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Three's a problem

After 25 years, San Francisco Detective Joe Blisflix rarely got that stomach-dropping feeling anymore. But it almost knocked the wind out of him when he saw the name Ajax Rhodes under Victim in the homicide report on his computer screen. That made three of the ten people on the detective's personal Most Dangerous list gone--murdered. And not just any three, but numbers one, two, and three--in order. About a month apart.

He had just settled into his chair and opened the daily arrest log in his browser. The top entry was a homicide on Moscow Street in the Excelsior. He clicked the link and scanned the report. Two shots to the back of the head, just like number one Raymond David Evans and number two Jericho Lewis, both leaders of rival neighborhood gangs involved in just about every street crime imaginable. But Rhodes was nothing but drugs--mainly meth, though he was diversifying lately. And lots of ties to the Central Valley.

Bet it's a different gun, Blisflix thought--maybe a.38--not the .22 used first or the 9mm used next.

Used by who?

There was no other way to see it. The first two you could've chalked up to eerie coincidence. Or maybe not such a coincidence. After all, Blisflix thought, those were two violent people--and their murders were easy to write off as scores evening up.

But Rhodes changes everything. Somebody must've seen the list and done something stupid--three times.

It was supposed to be just a way to pass some slow time at the office. Nothing but a simple list comprised of ten names: the people in the City Blisflix considered the ones most likely to do serious bodily harm. He would just as soon have had all ten of the miscreants permanently removed from society, politely or otherwise. But not like this.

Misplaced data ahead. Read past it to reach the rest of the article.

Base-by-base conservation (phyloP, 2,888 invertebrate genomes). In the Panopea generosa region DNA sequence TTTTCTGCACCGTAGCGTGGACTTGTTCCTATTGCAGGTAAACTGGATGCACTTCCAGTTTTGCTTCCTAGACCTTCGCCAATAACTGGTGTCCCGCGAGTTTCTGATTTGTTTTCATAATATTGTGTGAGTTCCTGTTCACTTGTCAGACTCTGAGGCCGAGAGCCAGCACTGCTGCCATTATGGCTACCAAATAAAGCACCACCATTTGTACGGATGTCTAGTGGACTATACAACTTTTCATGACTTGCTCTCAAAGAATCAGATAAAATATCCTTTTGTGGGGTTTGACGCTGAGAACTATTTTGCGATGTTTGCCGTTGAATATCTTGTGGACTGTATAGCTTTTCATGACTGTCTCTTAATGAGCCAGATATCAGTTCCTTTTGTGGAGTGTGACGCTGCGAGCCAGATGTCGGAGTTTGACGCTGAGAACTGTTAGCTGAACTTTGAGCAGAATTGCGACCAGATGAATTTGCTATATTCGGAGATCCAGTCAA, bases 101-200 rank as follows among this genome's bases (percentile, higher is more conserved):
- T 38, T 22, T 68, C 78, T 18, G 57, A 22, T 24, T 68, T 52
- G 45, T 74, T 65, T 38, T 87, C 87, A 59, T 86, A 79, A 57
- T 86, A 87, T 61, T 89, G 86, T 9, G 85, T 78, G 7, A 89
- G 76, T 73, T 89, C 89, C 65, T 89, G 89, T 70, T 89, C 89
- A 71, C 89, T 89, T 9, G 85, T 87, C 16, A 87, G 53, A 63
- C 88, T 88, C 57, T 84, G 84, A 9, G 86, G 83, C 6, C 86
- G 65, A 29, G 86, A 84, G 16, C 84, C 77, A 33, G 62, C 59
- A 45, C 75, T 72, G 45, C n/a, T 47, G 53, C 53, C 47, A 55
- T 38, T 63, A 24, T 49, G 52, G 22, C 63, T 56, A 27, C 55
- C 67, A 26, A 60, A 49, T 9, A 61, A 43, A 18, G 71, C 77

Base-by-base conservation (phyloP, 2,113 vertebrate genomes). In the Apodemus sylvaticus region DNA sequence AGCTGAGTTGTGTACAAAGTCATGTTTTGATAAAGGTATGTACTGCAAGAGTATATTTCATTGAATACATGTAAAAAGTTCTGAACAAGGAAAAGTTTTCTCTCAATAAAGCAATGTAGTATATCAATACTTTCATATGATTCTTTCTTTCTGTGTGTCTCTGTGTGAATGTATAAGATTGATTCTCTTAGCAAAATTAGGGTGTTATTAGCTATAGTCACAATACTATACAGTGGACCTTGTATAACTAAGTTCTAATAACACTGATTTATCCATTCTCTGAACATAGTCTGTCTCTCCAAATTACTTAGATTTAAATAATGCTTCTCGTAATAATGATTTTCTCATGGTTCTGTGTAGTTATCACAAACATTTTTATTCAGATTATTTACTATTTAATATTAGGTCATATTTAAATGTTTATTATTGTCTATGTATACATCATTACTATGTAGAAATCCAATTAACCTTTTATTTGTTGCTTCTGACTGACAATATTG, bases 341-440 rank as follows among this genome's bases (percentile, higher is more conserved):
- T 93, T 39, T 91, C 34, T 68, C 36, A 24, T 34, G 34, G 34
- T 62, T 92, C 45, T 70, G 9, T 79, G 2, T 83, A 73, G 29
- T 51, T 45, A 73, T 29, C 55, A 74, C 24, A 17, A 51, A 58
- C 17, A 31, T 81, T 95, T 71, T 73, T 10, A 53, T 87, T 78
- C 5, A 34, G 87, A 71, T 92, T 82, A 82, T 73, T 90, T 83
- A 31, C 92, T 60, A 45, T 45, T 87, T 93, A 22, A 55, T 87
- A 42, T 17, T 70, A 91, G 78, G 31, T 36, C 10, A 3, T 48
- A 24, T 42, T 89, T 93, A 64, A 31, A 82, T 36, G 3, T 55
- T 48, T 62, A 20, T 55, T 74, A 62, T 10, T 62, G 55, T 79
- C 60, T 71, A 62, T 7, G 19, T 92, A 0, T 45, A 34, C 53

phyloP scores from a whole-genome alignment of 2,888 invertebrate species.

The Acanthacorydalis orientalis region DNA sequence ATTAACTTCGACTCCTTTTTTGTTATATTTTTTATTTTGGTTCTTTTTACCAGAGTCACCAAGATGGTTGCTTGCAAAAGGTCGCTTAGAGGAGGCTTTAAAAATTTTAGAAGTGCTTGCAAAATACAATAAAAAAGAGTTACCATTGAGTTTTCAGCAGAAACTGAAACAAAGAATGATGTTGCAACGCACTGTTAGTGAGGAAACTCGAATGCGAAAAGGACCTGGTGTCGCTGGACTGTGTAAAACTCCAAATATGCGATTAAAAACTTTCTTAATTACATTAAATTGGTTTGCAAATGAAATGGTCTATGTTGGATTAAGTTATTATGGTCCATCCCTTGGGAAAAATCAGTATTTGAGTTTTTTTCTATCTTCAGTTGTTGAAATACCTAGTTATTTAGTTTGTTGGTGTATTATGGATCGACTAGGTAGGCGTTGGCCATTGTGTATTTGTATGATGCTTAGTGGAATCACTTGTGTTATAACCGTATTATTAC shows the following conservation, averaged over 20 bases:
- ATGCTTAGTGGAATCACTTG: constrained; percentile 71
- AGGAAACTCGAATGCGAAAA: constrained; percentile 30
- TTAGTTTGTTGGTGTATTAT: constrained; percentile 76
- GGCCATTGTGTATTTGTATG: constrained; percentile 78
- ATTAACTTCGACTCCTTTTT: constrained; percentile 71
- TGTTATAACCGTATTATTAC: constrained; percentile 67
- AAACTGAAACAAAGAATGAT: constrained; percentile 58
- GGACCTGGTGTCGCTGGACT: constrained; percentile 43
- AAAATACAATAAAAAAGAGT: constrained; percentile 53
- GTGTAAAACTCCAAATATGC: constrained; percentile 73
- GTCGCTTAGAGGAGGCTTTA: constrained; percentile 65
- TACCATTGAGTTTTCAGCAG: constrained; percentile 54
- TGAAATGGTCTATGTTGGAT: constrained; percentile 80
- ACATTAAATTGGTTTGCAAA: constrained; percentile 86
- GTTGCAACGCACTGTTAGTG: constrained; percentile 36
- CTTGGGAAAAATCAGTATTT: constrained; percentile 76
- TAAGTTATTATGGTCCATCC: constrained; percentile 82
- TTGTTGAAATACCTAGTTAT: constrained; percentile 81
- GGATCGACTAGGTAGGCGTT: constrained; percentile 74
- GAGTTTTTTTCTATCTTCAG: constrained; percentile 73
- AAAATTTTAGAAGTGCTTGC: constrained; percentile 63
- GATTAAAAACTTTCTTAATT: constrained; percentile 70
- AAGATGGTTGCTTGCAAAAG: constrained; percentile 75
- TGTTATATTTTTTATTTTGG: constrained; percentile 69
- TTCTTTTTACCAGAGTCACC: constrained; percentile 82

As far as Blisflix knew, the file with the ten names never left the hard drive of the PC on his desk in the middle of the Fifth Floor of the Hall of Justice on friggin' Bryant Street surrounded by half the cops in the City, for Christ sake. He never even e-mailed the list to himself. But somebody must've seen it and gone all Charlie Bronson.

Blisflix didn't have to open the file to know who was fourth on the list: Clay Parlaman, a denizen of the Tenderloin, a sexual predator and creep of the first order. The detective hesitated just a moment before opening the incriminating file anyway. His eyes ran down the other six names on the list. All full- or part-time residents of San Francisco--when not serving a stretch at one of the area's penal institutions.

How was he going to spin this to the Commander? He better have some plan to offer when he fessed up to his boss Villa-Lobos. Jaime would be cool, but the Commander was going to jump all over this.

Three minutes later--the framework of a strategy in mind--Blisflix poked his head into Jaime Villa-Lobos's postage-stamp office. "Got a second?"

Dennis Richard O'Reilly,
Mar 11, 2012, 12:32 PM